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Very often when people state a relaxation time $\tau_\text{kin-kin}, \tau_\text{rot-kin}$,, etc. they think of a context where the energy relaxation goes as $\propto\text e^{-t/\tau}$. Related is an approach to compute it via $$\tau=E(0)/\left(\tfrac{\text d E}{\text d t}\right)_{E=0}.$$

Both are justified from considering dynamics for which

$$\frac{\text d E}{\text d t}=-\frac{1}{\tau}(E-E(0)).$$

My question is: What fundamentally leads to this relation?

I conjecture it relates to a Master equation, which mirrors the form "$\dot x=Ax+b$". But I'm not sure how the degrees of freedom in the Master equation translate to the time dependence of the macroscopic energy value. There will also be a derivation from the Boltzmann equation somehow, for some conditions, but what is the general argument and where does it work?

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Re Boltzmann equation: the relaxation time approximation to the Boltzmann collision term is called the BGK approximation which sees wide use. But I'm not sure what exactly are its conditions of validity. Starting from the BGK equation it is a simple matter to get your energy equation with the assumption that external forces vanish (otherwise there is a power input term on the rhs). – Michael Brown May 15 '13 at 20:36

This kind of exponential decay toward "equilibrium" can be derived when one looks at a Markov process. In this case, if we call $S_t$ the state of the system at time $t$ and $S_{t+1}$ the state at time $t+1$, one has for the evolution:

$S_{t+1} = T S_t $

where $T$ is called the transition matrix. This implies that $S_t = T^t S_0$. The idea is then to introduce the set of eigenstates $E_i$ such that $T E_i = \lambda_i E_i$. The set of $\{E_i\}_{i=1...}$ is a mathematical set of vectors and they need not always corresponds to a probability state. In fact, since the solution is unique for any given $S_0$ it implies that there can only be one probability state such that $T E_p = E_p$ i.e. such that $\lambda_p = 1$. Now, starting from any state $S_0 = \sum_i S_i^0 E_i$, one has then $S_t = \sum_i S_i^0 \lambda_i^t E_i = S_{eq} + \sum_{i \neq p} S_i^0 \lambda_i^t E_i$. $T$ is a positive definite matrix and in spectral theory, one can show that $\lambda_p = 1$ is the heighest eigenvalue, it therefore means all other eigenvalues are smaller than $1$. Let us call $\lambda_2$ the second highest eigenvalue of $T$, we then have:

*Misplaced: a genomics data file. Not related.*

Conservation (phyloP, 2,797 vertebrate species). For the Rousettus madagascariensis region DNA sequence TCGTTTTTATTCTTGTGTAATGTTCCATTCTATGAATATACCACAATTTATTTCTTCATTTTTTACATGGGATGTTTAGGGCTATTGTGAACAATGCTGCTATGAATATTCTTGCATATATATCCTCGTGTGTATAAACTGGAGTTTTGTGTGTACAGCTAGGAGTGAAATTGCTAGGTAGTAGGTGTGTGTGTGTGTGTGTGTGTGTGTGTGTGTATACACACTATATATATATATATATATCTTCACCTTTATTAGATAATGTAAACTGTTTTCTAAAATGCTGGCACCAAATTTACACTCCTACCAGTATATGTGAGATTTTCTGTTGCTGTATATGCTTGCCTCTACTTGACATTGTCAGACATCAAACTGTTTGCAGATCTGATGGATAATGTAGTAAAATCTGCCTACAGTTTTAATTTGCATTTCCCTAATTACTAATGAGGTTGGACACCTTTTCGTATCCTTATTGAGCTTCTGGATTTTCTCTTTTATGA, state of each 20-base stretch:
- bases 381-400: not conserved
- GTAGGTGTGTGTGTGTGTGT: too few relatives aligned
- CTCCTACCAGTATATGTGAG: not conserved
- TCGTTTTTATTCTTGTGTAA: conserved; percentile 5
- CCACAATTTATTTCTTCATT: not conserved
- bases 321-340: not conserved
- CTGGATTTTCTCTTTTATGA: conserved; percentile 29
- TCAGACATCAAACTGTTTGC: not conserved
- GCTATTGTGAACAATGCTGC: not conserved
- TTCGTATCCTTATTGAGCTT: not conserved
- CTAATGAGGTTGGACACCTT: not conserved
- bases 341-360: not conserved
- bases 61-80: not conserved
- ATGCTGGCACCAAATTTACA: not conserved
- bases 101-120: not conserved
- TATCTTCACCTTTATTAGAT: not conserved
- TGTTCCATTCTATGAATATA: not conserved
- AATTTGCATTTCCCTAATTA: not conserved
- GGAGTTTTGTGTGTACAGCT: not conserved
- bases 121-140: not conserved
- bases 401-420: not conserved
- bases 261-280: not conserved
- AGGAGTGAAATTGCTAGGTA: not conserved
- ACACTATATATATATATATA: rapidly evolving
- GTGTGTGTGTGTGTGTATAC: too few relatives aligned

$S_t-S_{eq} \approx S_2^0 \lambda_2^t \approx S_2^0 e^{t \ln \lambda_2} \sim e^{-t/\tau_2}$

where $\tau_2 = -1/\ln \lambda_2$. $\hspace{0cm}$

At the end of the day the idea is that the initial state can be projected on eigenstates among which only one is physical and happens to have the highest eignevalue of value 1, this one corresponds to the equilibrium state.

The major assumption here is that the dynamics is markovian.

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I like your derivation. Still, where is the justification for $S_{t+1}=TS$ for our physical system? $S'\propto S$ of course sneaks in the exponential behaviour. – NikolajK May 16 '13 at 11:56
Modeling the system's dynamics by a Markov chain is in most cases an assumption for collective variables. However, you can also most of the time find microvariables that obey a markovian dynamics. Liouville's theorem corresponds to a Markovian dynamics. When you look at slower collective variables, this microscopic Markovian dynamics generates a memory kernel for the slow variable that, over sufficiently long time gives back a markovian behaviour if there is adiabatic separation of time scales. – gatsu May 16 '13 at 16:06
What is a memory kernel? Is is a dynamics generating function which, compared to the evolution of the Markovian variables, isn't just constant? – NikolajK May 16 '13 at 19:34
A general definition in discrete time of what memory kernel means is that $S_t = f(S_{t-1}, S_{t-2},..,S_{t-m})$ where $m$ is the size of the memory. – gatsu May 16 '13 at 20:18

This form of $dE/d\tau$ is valid only when the system is not too far from equilibrium and linear response assumption is valid. The fact that $dE/d\tau$ depends on the difference $E - E(0)$ alone is a consequence of assuming a linear response.

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